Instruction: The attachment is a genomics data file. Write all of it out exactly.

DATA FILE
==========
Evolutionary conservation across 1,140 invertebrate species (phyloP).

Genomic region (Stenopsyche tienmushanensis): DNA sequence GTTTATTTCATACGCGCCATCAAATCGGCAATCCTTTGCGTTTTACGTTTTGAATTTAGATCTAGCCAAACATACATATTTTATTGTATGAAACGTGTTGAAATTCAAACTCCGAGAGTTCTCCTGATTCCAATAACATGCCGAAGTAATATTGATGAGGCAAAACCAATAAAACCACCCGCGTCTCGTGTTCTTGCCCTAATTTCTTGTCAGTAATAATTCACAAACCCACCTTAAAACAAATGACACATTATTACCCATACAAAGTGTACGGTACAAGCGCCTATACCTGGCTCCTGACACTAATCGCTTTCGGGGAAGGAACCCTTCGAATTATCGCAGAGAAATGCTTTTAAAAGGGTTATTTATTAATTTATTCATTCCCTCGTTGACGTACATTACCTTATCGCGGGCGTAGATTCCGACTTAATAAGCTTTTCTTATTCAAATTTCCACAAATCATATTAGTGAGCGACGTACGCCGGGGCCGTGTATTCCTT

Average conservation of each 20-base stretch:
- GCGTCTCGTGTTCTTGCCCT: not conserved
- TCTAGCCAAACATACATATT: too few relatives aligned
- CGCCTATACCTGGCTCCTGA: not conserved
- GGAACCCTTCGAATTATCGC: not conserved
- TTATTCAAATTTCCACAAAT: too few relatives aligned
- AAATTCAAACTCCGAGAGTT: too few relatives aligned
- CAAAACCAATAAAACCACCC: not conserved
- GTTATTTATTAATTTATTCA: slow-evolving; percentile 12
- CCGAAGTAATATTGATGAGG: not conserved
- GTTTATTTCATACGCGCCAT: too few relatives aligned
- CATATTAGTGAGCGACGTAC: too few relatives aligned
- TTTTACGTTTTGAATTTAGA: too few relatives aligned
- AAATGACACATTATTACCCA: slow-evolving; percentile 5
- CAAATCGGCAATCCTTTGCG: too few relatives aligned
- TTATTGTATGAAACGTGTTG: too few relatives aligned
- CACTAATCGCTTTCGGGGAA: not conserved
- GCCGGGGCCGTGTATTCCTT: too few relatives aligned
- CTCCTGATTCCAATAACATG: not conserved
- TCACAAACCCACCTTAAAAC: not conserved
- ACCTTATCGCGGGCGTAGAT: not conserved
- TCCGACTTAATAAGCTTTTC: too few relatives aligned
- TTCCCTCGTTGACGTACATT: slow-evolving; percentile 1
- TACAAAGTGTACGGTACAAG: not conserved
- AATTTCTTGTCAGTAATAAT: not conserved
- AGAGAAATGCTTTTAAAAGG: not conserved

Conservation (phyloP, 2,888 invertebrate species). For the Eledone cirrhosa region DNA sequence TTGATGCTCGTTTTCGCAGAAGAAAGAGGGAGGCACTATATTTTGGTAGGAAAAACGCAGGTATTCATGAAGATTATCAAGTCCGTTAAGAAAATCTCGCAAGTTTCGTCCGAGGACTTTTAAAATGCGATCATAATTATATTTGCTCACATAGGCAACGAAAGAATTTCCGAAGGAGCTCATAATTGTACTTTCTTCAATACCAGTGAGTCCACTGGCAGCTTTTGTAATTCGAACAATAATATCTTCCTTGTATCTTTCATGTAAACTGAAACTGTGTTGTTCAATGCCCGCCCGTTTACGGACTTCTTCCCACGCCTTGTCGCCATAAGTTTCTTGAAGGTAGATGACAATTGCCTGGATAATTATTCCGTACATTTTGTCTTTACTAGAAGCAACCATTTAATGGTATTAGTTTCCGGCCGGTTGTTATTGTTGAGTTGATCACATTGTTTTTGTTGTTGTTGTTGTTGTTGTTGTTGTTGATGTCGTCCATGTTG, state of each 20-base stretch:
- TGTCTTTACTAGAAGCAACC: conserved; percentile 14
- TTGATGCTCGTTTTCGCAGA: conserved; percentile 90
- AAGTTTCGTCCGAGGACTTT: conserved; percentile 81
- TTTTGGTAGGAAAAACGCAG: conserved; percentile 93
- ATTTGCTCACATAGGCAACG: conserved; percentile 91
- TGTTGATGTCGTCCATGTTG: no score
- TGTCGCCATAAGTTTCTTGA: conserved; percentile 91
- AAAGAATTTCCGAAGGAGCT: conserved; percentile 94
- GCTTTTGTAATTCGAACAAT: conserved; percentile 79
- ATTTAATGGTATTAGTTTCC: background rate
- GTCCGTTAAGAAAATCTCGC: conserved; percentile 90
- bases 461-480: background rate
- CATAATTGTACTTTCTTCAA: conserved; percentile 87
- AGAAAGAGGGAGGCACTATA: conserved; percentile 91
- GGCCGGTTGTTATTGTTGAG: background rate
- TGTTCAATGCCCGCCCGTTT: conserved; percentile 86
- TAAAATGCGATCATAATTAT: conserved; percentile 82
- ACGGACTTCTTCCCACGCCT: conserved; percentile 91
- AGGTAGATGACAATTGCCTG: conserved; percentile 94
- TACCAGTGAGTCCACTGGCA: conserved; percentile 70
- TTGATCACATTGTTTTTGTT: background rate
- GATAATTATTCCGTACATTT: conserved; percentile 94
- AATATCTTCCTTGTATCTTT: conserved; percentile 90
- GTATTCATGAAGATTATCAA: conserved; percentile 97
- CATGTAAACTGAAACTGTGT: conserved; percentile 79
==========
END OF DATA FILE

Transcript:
Evolutionary conservation across 1,140 invertebrate species (phyloP).

Genomic region (Stenopsyche tienmushanensis): DNA sequence GTTTATTTCATACGCGCCATCAAATCGGCAATCCTTTGCGTTTTACGTTTTGAATTTAGATCTAGCCAAACATACATATTTTATTGTATGAAACGTGTTGAAATTCAAACTCCGAGAGTTCTCCTGATTCCAATAACATGCCGAAGTAATATTGATGAGGCAAAACCAATAAAACCACCCGCGTCTCGTGTTCTTGCCCTAATTTCTTGTCAGTAATAATTCACAAACCCACCTTAAAACAAATGACACATTATTACCCATACAAAGTGTACGGTACAAGCGCCTATACCTGGCTCCTGACACTAATCGCTTTCGGGGAAGGAACCCTTCGAATTATCGCAGAGAAATGCTTTTAAAAGGGTTATTTATTAATTTATTCATTCCCTCGTTGACGTACATTACCTTATCGCGGGCGTAGATTCCGACTTAATAAGCTTTTCTTATTCAAATTTCCACAAATCATATTAGTGAGCGACGTACGCCGGGGCCGTGTATTCCTT

Average conservation of each 20-base stretch:
- GCGTCTCGTGTTCTTGCCCT: not conserved
- TCTAGCCAAACATACATATT: too few relatives aligned
- CGCCTATACCTGGCTCCTGA: not conserved
- GGAACCCTTCGAATTATCGC: not conserved
- TTATTCAAATTTCCACAAAT: too few relatives aligned
- AAATTCAAACTCCGAGAGTT: too few relatives aligned
- CAAAACCAATAAAACCACCC: not conserved
- GTTATTTATTAATTTATTCA: slow-evolving; percentile 12
- CCGAAGTAATATTGATGAGG: not conserved
- GTTTATTTCATACGCGCCAT: too few relatives aligned
- CATATTAGTGAGCGACGTAC: too few relatives aligned
- TTTTACGTTTTGAATTTAGA: too few relatives aligned
- AAATGACACATTATTACCCA: slow-evolving; percentile 5
- CAAATCGGCAATCCTTTGCG: too few relatives aligned
- TTATTGTATGAAACGTGTTG: too few relatives aligned
- CACTAATCGCTTTCGGGGAA: not conserved
- GCCGGGGCCGTGTATTCCTT: too few relatives aligned
- CTCCTGATTCCAATAACATG: not conserved
- TCACAAACCCACCTTAAAAC: not conserved
- ACCTTATCGCGGGCGTAGAT: not conserved
- TCCGACTTAATAAGCTTTTC: too few relatives aligned
- TTCCCTCGTTGACGTACATT: slow-evolving; percentile 1
- TACAAAGTGTACGGTACAAG: not conserved
- AATTTCTTGTCAGTAATAAT: not conserved
- AGAGAAATGCTTTTAAAAGG: not conserved

Conservation (phyloP, 2,888 invertebrate species). For the Eledone cirrhosa region DNA sequence TTGATGCTCGTTTTCGCAGAAGAAAGAGGGAGGCACTATATTTTGGTAGGAAAAACGCAGGTATTCATGAAGATTATCAAGTCCGTTAAGAAAATCTCGCAAGTTTCGTCCGAGGACTTTTAAAATGCGATCATAATTATATTTGCTCACATAGGCAACGAAAGAATTTCCGAAGGAGCTCATAATTGTACTTTCTTCAATACCAGTGAGTCCACTGGCAGCTTTTGTAATTCGAACAATAATATCTTCCTTGTATCTTTCATGTAAACTGAAACTGTGTTGTTCAATGCCCGCCCGTTTACGGACTTCTTCCCACGCCTTGTCGCCATAAGTTTCTTGAAGGTAGATGACAATTGCCTGGATAATTATTCCGTACATTTTGTCTTTACTAGAAGCAACCATTTAATGGTATTAGTTTCCGGCCGGTTGTTATTGTTGAGTTGATCACATTGTTTTTGTTGTTGTTGTTGTTGTTGTTGTTGTTGATGTCGTCCATGTTG, state of each 20-base stretch:
- TGTCTTTACTAGAAGCAACC: conserved; percentile 14
- TTGATGCTCGTTTTCGCAGA: conserved; percentile 90
- AAGTTTCGTCCGAGGACTTT: conserved; percentile 81
- TTTTGGTAGGAAAAACGCAG: conserved; percentile 93
- ATTTGCTCACATAGGCAACG: conserved; percentile 91
- TGTTGATGTCGTCCATGTTG: no score
- TGTCGCCATAAGTTTCTTGA: conserved; percentile 91
- AAAGAATTTCCGAAGGAGCT: conserved; percentile 94
- GCTTTTGTAATTCGAACAAT: conserved; percentile 79
- ATTTAATGGTATTAGTTTCC: background rate
- GTCCGTTAAGAAAATCTCGC: conserved; percentile 90
- bases 461-480: background rate
- CATAATTGTACTTTCTTCAA: conserved; percentile 87
- AGAAAGAGGGAGGCACTATA: conserved; percentile 91
- GGCCGGTTGTTATTGTTGAG: background rate
- TGTTCAATGCCCGCCCGTTT: conserved; percentile 86
- TAAAATGCGATCATAATTAT: conserved; percentile 82
- ACGGACTTCTTCCCACGCCT: conserved; percentile 91
- AGGTAGATGACAATTGCCTG: conserved; percentile 94
- TACCAGTGAGTCCACTGGCA: conserved; percentile 70
- TTGATCACATTGTTTTTGTT: background rate
- GATAATTATTCCGTACATTT: conserved; percentile 94
- AATATCTTCCTTGTATCTTT: conserved; percentile 90
- GTATTCATGAAGATTATCAA: conserved; percentile 97
- CATGTAAACTGAAACTGTGT: conserved; percentile 79